Release Date: Apr 1, 2008
Record label: Warner Bros.
Genre(s): Rock, Alternative
”You had placed your trust in me,” Michael Stipe sings on ”Hollow Man,” a self-effacing interlude on R.E.M.’s otherwise loud and proud 14th album, Accelerate. ”I went upside down/I emptied out the room in 30 seconds flat…” You’d almost think Stipe was apologizing for the room-clearing qualities of their last studio album, 2004’s somnolent Around the Sun. Ever since drummer Bill Berry left the band in ’97, R.E.M.
Such praise dangerously threatens to oversell Accelerate, however, suggesting that the album has either the unearthly mystique of Murmur or the ragged enthusiasm of Reckoning when it has neither. This is a careful, studied album from a band that knew they were on the brink of losing their audience and, worse, their identity. Accelerate finds R.E.M. attempting to reconnect with their music, with what made them play rock & roll in the first place, instead of methodically resurrecting a faded myth.
Review Summary: Eleven alternative pop songs with no excess fat around the edges.The self-generated press surrounding the release of R.E.M.’s fourteenth album is nothing, in itself, out of the ordinary. Sure, it’s hardly unusual for bands to hark back to the “early days” before they’ve even finished their second album, while by now the members of Metallica must be utterly sick of dropping cryptic and not-so-cryptic hints linking each forthcoming record to …And Justice For All. Yet in the case of Accelerate it’s a little different.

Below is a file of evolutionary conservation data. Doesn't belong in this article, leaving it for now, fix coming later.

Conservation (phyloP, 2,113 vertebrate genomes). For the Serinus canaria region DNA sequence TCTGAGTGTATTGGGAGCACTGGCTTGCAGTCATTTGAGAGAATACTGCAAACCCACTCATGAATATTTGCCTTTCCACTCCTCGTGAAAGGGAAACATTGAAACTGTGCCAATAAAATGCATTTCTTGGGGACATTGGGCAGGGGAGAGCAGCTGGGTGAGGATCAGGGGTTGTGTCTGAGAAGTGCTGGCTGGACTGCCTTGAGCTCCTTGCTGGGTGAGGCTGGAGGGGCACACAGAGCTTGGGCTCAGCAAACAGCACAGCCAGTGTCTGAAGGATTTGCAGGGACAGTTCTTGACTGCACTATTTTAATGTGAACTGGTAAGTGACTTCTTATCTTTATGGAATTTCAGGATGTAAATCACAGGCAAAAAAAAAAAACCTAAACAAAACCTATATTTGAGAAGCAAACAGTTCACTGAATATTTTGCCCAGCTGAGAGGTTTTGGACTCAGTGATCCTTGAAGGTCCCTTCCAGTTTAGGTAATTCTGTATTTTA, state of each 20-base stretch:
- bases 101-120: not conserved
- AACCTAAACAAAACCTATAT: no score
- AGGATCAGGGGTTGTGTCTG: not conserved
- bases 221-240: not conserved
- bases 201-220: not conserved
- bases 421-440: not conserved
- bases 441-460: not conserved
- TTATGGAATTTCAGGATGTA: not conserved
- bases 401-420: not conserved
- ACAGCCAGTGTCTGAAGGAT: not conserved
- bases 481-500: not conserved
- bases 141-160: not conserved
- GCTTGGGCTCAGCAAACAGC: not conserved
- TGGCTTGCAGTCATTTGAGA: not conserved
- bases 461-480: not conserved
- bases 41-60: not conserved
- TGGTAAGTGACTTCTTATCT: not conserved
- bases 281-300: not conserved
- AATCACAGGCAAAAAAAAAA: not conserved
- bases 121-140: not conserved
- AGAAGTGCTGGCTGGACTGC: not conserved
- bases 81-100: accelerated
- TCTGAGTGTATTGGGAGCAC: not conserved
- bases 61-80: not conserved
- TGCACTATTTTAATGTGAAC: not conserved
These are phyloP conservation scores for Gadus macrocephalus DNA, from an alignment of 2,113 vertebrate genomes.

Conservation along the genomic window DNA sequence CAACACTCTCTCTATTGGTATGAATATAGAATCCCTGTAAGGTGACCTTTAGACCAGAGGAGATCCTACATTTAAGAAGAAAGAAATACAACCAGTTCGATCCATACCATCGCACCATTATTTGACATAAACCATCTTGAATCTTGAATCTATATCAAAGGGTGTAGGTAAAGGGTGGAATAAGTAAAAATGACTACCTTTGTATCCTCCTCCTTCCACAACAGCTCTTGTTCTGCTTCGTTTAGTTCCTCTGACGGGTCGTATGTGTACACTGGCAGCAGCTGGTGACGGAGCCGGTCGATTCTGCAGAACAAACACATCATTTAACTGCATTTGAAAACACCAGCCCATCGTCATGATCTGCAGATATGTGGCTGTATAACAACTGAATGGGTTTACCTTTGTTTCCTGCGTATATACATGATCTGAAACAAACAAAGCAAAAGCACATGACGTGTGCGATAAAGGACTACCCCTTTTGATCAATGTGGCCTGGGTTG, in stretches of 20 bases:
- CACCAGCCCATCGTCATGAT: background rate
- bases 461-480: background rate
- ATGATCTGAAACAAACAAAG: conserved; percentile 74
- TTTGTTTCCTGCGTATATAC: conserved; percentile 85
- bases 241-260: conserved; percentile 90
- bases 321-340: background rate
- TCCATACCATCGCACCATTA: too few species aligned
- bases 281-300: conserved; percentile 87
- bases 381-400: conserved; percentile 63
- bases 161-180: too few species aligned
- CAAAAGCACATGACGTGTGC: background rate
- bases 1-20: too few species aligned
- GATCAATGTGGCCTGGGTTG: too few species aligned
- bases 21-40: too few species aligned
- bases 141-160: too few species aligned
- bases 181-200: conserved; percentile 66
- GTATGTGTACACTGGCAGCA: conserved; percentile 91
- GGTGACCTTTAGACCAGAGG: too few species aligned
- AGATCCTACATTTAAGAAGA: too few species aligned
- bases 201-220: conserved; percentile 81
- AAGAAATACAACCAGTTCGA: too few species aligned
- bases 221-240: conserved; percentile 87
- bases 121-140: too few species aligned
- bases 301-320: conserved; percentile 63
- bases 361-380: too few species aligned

In polite, or hip company, there’s no right way to ask the question: “have you heard the new R.E.M album?” It’s a question that implies the answer in the combination of the words themselves and the target to whom they are being asked. The response is, more often than not, a pitying shake of the head, a swift, gentle dismissal of the band that have arguably shaped the path of modern, mainstream alternative rock than any other. Not that R.E.M necessarily deserve unfainting, unreserved praise.
Whether it’s a gutsy risk or a clueless miscue, R.E.M.’s decision to release an album loaded up with grandiose heavy-riffing rawk anthems flies in the face of the current trend toward smaller, more personal and direct productions. There are a few jangly throwbacks for nostalgia’s sake interspersed throughout Accelerate, but they’re overshadowed by blustery guitar blather that shouts “anachronism” at every turn. Had R.E.M.
Brooding disaffection about these Accelerate-d end-times peaks on "Until the Day Is Done," introduced in the lyrics accompanying R.E.M.'s 14th album with Sinclair Lewis' co-opted anti-Bush sloganeering. Strangling jangle trademarks the Athens, Ga., trio's opening triptych, sealed by "Supernatural Superserious," first cousin to Automatic for the People smash "Man on the Moon." Where the previous indelible minored in ill-fated loon Andy Kaufman, here Harry Houdini plucks the rabbit out of Michael Stipe's skullcap – protection from Peter Buck's raw nerve-endings guitar. Accelerate isn't Lifes Rich Pageant, however.